Holy basil doesn’t make your pesto divine. It isn’t even the same species of basil used in your favorite Italian dishes at all. Holy Basil or Tulsi can be two different herbs, Ocimum gratissimum, or Ocimum tenuiflorum. The wonder herb holy basil often called “The Queen of Herbs,” is native to Africa or Asia and is commonly used in Ayurveda (traditional medicine in India) to make healing teas, oils, and poultices.
Easily propagated by seed or a cutting, holy basil is grown as annual in most of the United States, but will grow as perennial in warmer climates and can even do well as an indoor plant in the right conditions. Even those who have no interest in its medicinal and culinary uses plant the lovely herb for its attractive foliage and flower and alluring aroma.
Whether growing holy basil for medicinal, spiritual, culinary, or aesthetic purposes, the herb will be a beautiful and satisfying addition to your garden or as a houseplant collection.
|Botanical Name||Ocimum tenuiflorum, Ocimum gratissimum|
|Common Name||Holy Basil, Tulsi|
|Plant Type||Herbaceous Shrub|
|Mature Size||1-2ft Tall- 1-2 Feet Wide|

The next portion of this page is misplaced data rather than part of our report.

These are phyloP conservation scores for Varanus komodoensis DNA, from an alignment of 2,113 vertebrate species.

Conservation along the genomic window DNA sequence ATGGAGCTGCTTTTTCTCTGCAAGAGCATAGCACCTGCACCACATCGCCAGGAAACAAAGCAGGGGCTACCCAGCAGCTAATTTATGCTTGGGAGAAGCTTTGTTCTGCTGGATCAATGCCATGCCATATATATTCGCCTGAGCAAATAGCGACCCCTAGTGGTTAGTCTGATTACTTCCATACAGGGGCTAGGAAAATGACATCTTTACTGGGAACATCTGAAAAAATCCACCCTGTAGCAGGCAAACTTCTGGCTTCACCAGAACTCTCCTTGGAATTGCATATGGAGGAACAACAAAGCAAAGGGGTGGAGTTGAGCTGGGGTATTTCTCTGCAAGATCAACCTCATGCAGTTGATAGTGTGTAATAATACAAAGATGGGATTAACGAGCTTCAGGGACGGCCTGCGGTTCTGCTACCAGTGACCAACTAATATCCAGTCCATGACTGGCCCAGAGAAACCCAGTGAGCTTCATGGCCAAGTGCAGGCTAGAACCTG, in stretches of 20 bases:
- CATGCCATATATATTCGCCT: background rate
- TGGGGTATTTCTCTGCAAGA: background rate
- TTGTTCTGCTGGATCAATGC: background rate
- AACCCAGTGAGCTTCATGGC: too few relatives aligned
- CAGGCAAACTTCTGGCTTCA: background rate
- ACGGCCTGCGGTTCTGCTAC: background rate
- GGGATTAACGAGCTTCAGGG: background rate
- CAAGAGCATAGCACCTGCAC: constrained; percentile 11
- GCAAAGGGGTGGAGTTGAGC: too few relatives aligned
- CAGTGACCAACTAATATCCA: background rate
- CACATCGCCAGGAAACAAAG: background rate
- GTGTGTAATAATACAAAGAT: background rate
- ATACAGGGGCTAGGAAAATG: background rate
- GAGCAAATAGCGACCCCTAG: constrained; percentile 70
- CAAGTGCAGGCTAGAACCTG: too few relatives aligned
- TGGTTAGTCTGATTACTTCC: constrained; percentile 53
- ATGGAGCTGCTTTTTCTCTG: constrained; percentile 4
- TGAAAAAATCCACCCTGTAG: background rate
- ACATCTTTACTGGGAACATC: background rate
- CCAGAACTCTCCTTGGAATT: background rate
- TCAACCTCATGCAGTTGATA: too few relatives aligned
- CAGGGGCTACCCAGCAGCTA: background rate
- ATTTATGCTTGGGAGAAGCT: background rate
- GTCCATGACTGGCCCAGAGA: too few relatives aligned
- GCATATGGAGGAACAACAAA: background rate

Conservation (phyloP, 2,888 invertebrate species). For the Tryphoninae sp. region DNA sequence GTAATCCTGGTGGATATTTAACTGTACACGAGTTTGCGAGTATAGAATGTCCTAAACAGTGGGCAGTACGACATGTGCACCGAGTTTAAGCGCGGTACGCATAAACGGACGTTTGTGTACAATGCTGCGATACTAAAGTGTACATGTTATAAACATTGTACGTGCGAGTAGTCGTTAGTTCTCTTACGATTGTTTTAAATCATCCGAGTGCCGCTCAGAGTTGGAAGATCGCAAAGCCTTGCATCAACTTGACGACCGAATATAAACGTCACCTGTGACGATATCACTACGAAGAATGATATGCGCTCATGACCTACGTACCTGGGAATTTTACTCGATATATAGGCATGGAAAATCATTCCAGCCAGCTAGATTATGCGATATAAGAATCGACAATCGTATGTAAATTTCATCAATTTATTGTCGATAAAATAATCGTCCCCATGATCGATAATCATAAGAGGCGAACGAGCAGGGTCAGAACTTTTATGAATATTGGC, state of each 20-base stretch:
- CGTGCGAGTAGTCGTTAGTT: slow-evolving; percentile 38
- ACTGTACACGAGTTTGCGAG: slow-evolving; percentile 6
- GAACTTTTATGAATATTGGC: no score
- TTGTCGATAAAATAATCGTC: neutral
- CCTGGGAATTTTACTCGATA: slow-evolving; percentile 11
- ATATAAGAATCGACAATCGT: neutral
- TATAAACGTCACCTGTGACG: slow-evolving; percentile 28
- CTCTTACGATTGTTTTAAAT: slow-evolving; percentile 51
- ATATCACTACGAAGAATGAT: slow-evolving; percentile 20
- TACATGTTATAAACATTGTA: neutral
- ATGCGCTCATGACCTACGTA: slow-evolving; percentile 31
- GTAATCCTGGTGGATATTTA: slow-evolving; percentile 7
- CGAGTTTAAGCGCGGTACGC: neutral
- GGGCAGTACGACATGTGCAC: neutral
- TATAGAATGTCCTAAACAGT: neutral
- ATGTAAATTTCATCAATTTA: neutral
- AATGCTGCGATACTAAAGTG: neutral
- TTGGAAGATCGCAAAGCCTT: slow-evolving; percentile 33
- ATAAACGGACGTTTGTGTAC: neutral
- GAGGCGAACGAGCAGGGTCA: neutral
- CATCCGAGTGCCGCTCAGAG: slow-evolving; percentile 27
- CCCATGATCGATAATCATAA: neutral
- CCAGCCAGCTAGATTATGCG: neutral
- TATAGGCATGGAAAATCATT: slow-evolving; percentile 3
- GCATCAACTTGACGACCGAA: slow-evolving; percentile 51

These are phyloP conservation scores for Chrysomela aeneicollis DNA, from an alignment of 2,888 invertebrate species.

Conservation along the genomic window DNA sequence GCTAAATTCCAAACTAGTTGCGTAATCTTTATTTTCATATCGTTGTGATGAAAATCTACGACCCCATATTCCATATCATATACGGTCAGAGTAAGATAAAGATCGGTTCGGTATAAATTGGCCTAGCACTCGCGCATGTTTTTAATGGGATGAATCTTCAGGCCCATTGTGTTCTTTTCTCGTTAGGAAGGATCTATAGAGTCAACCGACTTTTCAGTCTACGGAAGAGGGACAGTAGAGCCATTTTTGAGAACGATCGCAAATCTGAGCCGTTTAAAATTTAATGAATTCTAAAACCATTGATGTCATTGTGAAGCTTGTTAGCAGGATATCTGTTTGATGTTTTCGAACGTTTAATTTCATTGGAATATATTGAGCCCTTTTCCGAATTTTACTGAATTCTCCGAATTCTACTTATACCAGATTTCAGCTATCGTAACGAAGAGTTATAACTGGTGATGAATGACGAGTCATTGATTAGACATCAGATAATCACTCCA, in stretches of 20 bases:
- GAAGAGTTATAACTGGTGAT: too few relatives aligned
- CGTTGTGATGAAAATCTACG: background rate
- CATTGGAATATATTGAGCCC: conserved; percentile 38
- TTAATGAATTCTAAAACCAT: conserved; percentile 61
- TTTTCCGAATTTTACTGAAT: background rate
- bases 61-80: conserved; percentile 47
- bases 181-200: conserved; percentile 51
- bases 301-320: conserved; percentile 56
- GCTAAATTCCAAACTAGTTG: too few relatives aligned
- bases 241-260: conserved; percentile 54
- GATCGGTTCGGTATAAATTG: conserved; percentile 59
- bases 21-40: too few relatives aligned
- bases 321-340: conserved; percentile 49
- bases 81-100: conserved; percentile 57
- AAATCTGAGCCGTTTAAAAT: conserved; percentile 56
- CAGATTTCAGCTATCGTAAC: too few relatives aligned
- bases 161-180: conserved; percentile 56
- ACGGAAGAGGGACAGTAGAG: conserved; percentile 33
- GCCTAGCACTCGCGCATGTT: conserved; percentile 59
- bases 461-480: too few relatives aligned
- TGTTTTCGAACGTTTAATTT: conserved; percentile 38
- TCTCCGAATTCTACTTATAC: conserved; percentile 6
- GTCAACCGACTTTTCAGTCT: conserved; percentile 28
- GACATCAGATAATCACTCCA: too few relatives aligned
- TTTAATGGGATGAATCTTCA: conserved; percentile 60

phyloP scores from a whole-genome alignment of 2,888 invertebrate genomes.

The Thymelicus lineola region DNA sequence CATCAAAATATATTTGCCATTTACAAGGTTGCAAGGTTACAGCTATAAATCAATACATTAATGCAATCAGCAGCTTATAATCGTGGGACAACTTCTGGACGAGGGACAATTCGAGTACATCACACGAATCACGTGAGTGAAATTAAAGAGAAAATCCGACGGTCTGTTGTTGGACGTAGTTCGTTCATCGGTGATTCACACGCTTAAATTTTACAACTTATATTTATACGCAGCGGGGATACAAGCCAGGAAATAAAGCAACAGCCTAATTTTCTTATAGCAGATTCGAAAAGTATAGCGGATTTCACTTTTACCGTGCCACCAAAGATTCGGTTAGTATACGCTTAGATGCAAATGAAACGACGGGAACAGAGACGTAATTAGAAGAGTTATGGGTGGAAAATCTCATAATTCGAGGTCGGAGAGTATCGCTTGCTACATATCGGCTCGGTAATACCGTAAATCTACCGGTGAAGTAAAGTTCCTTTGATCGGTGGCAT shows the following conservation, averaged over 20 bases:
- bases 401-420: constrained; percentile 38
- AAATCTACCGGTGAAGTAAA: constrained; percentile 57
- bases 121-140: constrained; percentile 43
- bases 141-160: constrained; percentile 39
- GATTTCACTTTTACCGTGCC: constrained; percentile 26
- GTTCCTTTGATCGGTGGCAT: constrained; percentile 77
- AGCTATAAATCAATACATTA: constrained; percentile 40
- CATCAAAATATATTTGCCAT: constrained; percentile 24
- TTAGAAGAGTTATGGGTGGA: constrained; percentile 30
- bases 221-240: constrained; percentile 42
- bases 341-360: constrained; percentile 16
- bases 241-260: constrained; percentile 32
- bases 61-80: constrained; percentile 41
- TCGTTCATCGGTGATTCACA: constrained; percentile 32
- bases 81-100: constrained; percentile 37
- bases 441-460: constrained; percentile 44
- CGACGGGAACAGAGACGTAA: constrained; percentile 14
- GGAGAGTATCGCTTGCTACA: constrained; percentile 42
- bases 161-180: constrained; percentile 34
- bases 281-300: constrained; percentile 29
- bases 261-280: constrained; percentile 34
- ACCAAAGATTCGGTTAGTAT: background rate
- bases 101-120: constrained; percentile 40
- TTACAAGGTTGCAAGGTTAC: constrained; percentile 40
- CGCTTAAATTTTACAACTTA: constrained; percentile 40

|Sun Exposure||Full Sun|
|Soil Type||Moist, sandy loams with good drainage|
|Hardiness Zones||5-9, USDA|
|Native Area||Indian Sub-Continent, Africa|
Holy Basil Care
Growing holy basil is an easy endeavor, regardless if you plan to grow it from some seed, cuttings, or starters. The most challenging thing you will encounter may be finding plants, so propagating from seed is usually the best bet. If you do happen to find some holy basil, be sure you have the correct species. When selecting plants, knowing the difference between Thai basil (O. basilicum var. thyrsiflora) and holy basil, sometimes called Thai holy basil, will decide whether you make a healing tea or one that tastes like pesto.
Holy Basil can grow directly in your garden or a container both indoors, as a houseplant, or out and be brought in to overwinter. Either way, the methods of caring for both are similar.
Giving holy basil plenty of sunlight will ensure you have a good amount of large healthy leaves. It will take some shade, but anything more than dappled shade, you will notice some decline in the plant’s welfare.